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Daraa rebels surrendering as brutal Assad regime continues assault

Brutal regime forces are advancing in Daraa [Getty]

Date of publication: 14 July, 2018

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Syrian rebels in Daraa, dubbed as the cradle of the Syrian revolution are surrendering their weapons amid Assad regime advances.

Syrian rebels in the southern city of Daraa were surrendering their heavy weapons to government forces on Saturday, state media said, under a deal brokered by regime ally Russia.

State news agency SANA said opposition fighters in the neighbourhood of Daraa al-Balad, a district in the city's rebel-held southern half, handed over heavy ammunition and other equipment. 

It came a day after the regime and rebels began dismantling the dirt barriers that had divided the city for years.

The agreement reached on Wednesday will see Daraa city -- the cradle of Syria's seven-year uprising -- fall back into the brutal Assad regime’s control.

Negotiated by Moscow, it provides for rebels to hand over heavy- and medium-duty weapons and to "reconcile" legally with the government, according to state media.

Those who rejected the deal would be allowed safe passage out of the city.

The terms mirror a broader deal announced on July 6 for the entire province of Daraa, which would be implemented in three stages: the eastern countryside first, then the city, and finally the province's west.

While rebels have handed over weapons to government forces in dozens of towns, no transfers of fighters or civilians to the opposition-held north have taken place yet.

The Daraa deals are the latest in a string of so-called "reconciliation" agreements that typically follow blistering military offensives at the expense of civilians.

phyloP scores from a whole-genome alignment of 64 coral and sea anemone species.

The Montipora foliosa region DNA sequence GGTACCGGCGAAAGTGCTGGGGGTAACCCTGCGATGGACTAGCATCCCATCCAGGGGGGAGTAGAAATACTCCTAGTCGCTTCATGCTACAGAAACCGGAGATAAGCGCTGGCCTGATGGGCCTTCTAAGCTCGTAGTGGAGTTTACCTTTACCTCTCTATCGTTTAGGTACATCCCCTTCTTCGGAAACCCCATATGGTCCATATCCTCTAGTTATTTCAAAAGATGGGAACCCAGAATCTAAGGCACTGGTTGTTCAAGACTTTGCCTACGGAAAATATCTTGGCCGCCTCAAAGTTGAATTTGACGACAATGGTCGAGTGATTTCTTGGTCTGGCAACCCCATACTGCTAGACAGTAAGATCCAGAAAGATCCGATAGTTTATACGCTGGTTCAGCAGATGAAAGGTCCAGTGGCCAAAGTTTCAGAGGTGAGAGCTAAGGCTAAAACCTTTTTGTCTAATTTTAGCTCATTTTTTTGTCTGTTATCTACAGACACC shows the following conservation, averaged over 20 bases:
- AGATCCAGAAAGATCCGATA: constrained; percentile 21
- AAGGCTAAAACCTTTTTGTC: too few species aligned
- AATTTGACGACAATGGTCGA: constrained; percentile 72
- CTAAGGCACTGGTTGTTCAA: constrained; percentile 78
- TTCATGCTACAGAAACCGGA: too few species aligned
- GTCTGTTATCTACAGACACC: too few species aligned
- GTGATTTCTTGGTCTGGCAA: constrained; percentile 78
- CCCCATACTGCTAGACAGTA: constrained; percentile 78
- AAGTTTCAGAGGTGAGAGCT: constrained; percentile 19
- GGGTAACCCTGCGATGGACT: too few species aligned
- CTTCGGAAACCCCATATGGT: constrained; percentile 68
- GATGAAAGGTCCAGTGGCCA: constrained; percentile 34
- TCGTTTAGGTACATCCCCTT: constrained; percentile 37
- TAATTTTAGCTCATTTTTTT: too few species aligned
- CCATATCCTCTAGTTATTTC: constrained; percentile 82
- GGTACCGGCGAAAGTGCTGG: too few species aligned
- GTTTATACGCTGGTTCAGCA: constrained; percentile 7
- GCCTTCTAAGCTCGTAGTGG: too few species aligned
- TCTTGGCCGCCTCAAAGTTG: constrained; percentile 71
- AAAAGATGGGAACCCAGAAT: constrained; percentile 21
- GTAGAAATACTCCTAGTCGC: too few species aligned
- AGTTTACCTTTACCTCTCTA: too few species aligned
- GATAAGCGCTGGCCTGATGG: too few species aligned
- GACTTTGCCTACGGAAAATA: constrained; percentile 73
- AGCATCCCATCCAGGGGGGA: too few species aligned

Beginning on June 19, Syrian and Russian bombardment pounded rebel areas in Daraa and the neighbouring province of Quneitra, ostensibly protected by an internationally agreed ceasefire.

The onslaught came to an end with the July 6 ceasefire. 

Regime forces now hold more than 80 percent of Daraa province, according to the Syrian Observatory for Human Rights, a Britain-based war monitor that relies on a network of sources inside the country.

The Syrian conflict began when the Baath regime, in power since 1963 and led by President Bashar al-Assad, responded with military force to peaceful protests demanding democratic reforms, triggering an armed rebellion fuelled by mass defections from the Syrian army.

According to independent monitors, hundreds of thousands of civilians have been killed in the war, mostly by the regime and its powerful allies, and millions have been displaced both inside and outside of Syria.

The brutal tactics pursued mainly by the regime, which have included the use of chemical weapons, sieges, mass executions and torture against civilians have led to war crimes investigations.

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